Fort Worth Museum announces winners of Teens Dream Changemaker Challenge

Youth Activists Find Positive Solutions for Environmental Challenges

The Fort Worth Museum of Science and History, a Smithsonian Affiliate, announces winners of the Teens Dream Changemaker Challenge, a global competition sponsored by the Global CoLab Network, and in partnership with the Smithsonian Institution.

Priya Stamper, a 9th grader from I.M. Terrell High School in Fort Worth, Texas was awarded special recognition for her idea to encourage youth to adopt simple strategies and create long term habits for better mental health. Priya has been working with the Fort Worth Museum of Science and History and her peers since the fall of 2020 to develop her idea as part of the Museum’s Research and Learning Center. 

To compete in the Challenge, youth from around the world were invited to consider the effects of the pandemic on the United Nations’ 17 Sustainable Development Goals, and to propose solutions through a 2-minute video explaining their idea. In January 2021, videos were uploaded to the Teens Dream Changemaker Challenge competition, sponsored by the Global Co Lab Network in partnership with the Smithsonian Institution. A 15-member jury judged all videos in three rounds, with winners and commendations announced on March 21. 

“We’re proud of Priya and the work that she’s done,” said Baldwin Brown, principal of I.M. Terrell High School. “To be able to do something at this level in the virtual setting really speaks highly of her and the type of student she is.” 

Pilar Olivas, a junior at Nolan Catholic High School in Fort Worth, also came away with high honors. Pilar was one of only 4 awardees nationwide selected for the highly prestigious Smithsonian Filmmaking Teen Internship. Pilar’s video and action plan focused on building better mental health through compassion.  

This is the first time the Teens Dream video competition has collaborated with the Smithsonian Institution to recruit young changemakers from its Affiliate partner communities. The collaboration aligns with the Smithsonian’s Earth Optimism initiative, which aims to find positive solutions to environmental problems that can be replicated and scaled.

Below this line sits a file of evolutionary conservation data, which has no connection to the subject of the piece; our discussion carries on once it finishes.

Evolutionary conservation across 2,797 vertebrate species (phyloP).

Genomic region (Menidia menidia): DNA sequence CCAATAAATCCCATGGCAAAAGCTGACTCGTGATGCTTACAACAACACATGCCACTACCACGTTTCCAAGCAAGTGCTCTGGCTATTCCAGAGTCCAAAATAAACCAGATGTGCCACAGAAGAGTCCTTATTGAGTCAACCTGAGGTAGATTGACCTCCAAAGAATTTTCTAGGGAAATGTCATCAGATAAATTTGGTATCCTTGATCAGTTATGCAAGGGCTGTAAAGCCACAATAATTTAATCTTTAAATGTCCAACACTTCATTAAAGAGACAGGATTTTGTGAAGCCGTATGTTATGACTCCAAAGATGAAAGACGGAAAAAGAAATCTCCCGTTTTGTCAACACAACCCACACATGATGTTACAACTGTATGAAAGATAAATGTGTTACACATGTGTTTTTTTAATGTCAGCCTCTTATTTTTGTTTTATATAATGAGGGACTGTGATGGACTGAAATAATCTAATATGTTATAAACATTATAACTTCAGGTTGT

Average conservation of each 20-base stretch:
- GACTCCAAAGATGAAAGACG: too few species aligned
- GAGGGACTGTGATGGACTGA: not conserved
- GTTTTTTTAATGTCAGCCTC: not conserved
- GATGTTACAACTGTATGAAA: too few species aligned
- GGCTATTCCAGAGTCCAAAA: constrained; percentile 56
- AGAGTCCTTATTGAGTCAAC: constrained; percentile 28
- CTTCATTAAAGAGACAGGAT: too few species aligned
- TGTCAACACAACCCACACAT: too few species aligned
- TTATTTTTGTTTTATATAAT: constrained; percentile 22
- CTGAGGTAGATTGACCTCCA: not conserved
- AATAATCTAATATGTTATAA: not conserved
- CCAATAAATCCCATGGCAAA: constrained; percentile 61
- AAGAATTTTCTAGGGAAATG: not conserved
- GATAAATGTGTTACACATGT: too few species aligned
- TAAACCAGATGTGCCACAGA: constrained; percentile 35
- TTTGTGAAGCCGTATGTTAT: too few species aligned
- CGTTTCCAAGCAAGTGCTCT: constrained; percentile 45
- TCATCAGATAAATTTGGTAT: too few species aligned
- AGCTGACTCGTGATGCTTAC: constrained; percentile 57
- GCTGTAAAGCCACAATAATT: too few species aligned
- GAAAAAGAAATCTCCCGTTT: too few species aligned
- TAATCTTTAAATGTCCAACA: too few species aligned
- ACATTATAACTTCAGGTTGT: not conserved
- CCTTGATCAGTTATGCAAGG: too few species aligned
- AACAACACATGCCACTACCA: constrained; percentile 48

“Now in its seventh year, this competition has always attracted great ideas from youth. In partnering with the Smithsonian for the first time, we focused on the implementation of student solutions, and the real-world execution of ideas. We were really impressed by the quality of the submissions,” said Linda Staheli, Director of the Global CoLab Network which sponsors the competition. (See all 2020 submissions at 

One hundred and forty videos were received, from students in 10 states and 8 countries, including Kuwait, Costa Rica, Turkey, Vietnam, Mexico and Spain. The 15-member jury included communication and environmental experts, Smithsonian staff, teen activists and former winners. 

“Seeing so many fresh, innovative, and yet realistic solutions to the environmental issues we face was truly an inspiration,” said Jennifer Brundage and Brian Coyle, co-directors of the project at the Smithsonian. “We embrace this opportunity to empower students to be the transformational changemakers we know they are. We are deeply committed to helping make their dreams a reality.” 

Addressing the global climate crisis with innovative approaches to environmental challenges is a priority at the Smithsonian. Through its Earth Optimism Initiative and collaborations with Smithsonian Affiliates and organizations such as the Global CoLab Network, the Smithsonian works to inspire more young people to become environmental leaders. Awardees’ videos will be posted online at Smithsonian and Global CoLab Network sites in April. Smithsonian staff will continue to work with mentors and students at Smithsonian Affiliates to offer resources and guidance. Another gathering is tentatively planned for October 2021 in Washington, D.C. to spotlight the implementation of student ideas. 

 About Smithsonian Affiliations 
Smithsonian Affiliations is a national outreach program that develops long-term, collaborative partnerships with museums, educational, and cultural organizations to share Smithsonian collections, build collaborative networks, and engage learners of all ages with Smithsonian resources. More information is available at   

About the Smithsonian’s Earth Optimism Initiative 
Earth Optimism is a vision, an event, and a movement to shift the conservation conversation from one of doom and gloom to hope and optimism. The global conservation movement has reached a turning point. We have documented the fast pace of habitat loss, the growing number of endangered and extinct species, and the increasing speed of global climate change. Yet while the seriousness of these threats cannot be denied, there are a growing number of examples of improvements in the health of species and ecosystems, along with benefits to human well-being, thanks to our conservation actions. Earth Optimism celebrates a change in focus from problem to solution, from a sense of loss to one of hope, in the dialogue about conservation and sustainability. More information is available at publishes every week.
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Laura Wood

Laura Wood is a professional grant writer with 20+ years in the business of doing good - with words!